On Friday, the Department of Defense awarded a $14.1 million contract to defense contractor Northrop Grumman's Space and Mission Systems subsidiary, exercising an option to extend a contract originally awarded to the contractor back in October 2009 .
The contract in question is a firm-fixed-price contract to support the development of a system to jam radio signals that are used to trigger improvised explosive devices (IEDs). This program is generally known by the decidedly unmilitary, preppy acronym "JCREW" -- which stands for "Joint Counter Radio-Controlled Improvised Explosive Device (RCIED) Electronic Warfare (JCREW)." It's designed to develop anti-IED technologies to protect both mounted and dismounted troops, their vehicles, and also permanent structures, and was originally conceived -- and awarded to Northrop as the developer -- in a contract awarded by the Naval Sea Systems Command (NAVSEA), back in January 2008 .
Historically, several firms have been involved in the JCREW effort, with privately-held defense contractor Sierra Nevada and publicly-held ITT -- specifically, an ITT division spun off in 2011 as Exelis -- winning the bulk of the contracts.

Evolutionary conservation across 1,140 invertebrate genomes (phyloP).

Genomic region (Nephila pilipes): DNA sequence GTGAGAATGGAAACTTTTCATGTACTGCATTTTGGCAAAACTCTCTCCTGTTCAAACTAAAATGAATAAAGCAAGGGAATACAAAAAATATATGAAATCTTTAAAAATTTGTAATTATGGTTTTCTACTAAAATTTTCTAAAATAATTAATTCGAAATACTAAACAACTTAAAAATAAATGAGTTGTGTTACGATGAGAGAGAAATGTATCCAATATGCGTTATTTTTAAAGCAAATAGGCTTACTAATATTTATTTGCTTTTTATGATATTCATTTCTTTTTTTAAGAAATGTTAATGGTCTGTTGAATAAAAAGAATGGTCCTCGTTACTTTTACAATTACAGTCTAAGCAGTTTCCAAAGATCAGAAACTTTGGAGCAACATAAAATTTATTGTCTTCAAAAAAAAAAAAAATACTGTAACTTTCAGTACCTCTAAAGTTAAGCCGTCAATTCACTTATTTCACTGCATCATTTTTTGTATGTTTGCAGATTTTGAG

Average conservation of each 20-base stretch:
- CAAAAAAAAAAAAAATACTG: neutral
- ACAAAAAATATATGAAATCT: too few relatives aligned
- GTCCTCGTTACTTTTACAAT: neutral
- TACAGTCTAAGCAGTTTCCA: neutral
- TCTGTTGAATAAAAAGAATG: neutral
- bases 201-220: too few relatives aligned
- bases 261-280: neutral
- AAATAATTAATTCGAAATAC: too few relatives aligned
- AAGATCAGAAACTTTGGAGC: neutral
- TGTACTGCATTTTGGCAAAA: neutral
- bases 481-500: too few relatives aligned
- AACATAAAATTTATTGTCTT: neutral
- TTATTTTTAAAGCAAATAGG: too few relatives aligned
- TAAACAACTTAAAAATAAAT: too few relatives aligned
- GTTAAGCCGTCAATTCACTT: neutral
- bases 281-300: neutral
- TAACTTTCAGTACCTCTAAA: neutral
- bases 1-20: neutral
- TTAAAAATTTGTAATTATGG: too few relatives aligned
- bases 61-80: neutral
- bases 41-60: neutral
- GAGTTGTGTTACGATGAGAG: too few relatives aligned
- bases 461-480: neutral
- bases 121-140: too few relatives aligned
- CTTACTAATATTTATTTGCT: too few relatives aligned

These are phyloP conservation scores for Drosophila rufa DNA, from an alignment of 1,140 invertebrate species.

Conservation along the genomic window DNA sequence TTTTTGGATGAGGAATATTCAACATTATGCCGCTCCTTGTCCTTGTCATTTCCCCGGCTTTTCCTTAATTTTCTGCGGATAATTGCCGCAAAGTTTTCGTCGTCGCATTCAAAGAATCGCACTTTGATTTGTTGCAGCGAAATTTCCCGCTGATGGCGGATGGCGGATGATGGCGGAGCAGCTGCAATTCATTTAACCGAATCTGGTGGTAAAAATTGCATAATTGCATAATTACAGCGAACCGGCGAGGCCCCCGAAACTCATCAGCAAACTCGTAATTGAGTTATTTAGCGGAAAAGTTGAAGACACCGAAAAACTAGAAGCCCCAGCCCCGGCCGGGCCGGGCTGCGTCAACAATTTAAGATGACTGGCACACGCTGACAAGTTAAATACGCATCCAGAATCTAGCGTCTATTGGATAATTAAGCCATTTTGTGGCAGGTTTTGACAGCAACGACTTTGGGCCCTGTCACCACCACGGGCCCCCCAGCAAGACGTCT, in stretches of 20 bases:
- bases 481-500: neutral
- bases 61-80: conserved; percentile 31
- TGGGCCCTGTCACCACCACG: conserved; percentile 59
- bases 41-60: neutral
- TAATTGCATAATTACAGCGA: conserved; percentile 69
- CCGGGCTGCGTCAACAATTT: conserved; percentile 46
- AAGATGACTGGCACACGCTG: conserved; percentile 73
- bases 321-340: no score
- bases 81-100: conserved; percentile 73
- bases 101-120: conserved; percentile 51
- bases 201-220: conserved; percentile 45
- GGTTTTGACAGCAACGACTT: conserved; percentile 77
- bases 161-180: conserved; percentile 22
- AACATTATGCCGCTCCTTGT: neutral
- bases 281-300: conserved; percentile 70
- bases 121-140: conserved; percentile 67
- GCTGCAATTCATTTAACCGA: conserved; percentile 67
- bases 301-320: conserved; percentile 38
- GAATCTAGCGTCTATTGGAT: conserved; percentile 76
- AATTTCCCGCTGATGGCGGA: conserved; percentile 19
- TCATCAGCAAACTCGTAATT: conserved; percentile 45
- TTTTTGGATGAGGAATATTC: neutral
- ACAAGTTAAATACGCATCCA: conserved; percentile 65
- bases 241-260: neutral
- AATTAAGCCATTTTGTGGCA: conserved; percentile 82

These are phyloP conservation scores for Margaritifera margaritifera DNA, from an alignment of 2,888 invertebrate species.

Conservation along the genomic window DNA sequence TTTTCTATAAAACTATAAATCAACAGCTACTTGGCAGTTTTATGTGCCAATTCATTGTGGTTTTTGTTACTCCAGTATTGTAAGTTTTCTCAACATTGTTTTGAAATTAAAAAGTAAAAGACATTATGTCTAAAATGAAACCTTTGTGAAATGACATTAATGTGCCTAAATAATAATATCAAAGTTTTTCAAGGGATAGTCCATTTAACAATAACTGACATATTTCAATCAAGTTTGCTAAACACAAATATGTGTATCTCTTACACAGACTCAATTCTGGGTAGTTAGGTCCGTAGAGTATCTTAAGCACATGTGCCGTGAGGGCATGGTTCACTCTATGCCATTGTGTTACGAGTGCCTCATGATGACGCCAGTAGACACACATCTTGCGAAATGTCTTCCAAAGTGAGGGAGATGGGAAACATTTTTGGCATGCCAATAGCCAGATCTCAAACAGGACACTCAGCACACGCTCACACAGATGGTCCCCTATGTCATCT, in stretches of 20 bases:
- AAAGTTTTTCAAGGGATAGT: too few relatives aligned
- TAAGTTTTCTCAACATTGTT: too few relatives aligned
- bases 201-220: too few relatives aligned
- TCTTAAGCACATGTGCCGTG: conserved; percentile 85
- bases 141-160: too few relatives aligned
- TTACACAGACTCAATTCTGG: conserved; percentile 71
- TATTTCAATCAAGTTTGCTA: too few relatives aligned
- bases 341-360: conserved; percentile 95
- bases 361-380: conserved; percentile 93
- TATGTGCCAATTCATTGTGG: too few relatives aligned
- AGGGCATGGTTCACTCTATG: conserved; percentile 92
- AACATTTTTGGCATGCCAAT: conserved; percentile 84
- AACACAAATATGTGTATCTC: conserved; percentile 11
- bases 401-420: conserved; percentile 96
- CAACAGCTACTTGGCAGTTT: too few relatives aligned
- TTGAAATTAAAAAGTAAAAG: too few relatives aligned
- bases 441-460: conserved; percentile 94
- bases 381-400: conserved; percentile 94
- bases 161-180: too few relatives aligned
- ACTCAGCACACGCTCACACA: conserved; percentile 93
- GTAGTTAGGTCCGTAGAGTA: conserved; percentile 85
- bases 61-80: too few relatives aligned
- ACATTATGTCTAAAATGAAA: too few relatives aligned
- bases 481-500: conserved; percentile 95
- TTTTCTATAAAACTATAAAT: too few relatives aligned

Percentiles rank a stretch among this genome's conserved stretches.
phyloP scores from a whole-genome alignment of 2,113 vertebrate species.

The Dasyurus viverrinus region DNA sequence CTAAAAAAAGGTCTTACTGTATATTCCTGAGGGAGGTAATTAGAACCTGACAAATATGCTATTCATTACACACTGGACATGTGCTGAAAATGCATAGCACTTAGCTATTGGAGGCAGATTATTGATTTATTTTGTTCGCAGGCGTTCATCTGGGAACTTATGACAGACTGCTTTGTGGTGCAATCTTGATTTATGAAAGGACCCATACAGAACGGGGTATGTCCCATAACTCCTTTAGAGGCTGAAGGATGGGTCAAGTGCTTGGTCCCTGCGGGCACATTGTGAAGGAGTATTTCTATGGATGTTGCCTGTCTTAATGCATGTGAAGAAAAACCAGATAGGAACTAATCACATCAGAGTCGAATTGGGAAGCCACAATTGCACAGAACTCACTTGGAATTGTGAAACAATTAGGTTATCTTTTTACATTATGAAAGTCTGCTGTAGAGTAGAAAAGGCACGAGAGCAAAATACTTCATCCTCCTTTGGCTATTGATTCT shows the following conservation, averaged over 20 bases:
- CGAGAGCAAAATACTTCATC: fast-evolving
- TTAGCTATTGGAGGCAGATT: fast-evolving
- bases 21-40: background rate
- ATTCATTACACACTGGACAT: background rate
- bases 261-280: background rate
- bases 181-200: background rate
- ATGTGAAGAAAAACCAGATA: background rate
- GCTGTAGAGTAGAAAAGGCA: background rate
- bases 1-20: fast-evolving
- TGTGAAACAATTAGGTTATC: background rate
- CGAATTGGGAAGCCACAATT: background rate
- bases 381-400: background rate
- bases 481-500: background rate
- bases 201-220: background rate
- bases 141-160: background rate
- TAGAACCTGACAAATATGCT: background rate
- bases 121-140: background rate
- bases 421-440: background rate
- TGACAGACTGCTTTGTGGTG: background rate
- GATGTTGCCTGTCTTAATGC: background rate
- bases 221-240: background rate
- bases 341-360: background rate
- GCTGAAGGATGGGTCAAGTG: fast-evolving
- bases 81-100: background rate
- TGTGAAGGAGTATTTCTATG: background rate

At five years and counting, however, Northrop is arguably the longest-serving member of the coalition of companies working to develop a solution to radio-controlled IEDs. Northrop shares closed down 0.5% at the end of Friday trading, at $67.07, ahead of the Pentagon's announcement.
The article Pentagon Awards Northrop $14.1 Million Anti-IED Contract originally appeared on Fool.com.Rich Smith has no position in any stocks mentioned. The Motley Fool has no position in any of the stocks mentioned. Try any of our Foolish newsletter services free for 30 days. We Fools may not all hold the same opinions, but we all believe that considering a diverse range of insights makes us better investors. The Motley Fool has a disclosure policy.
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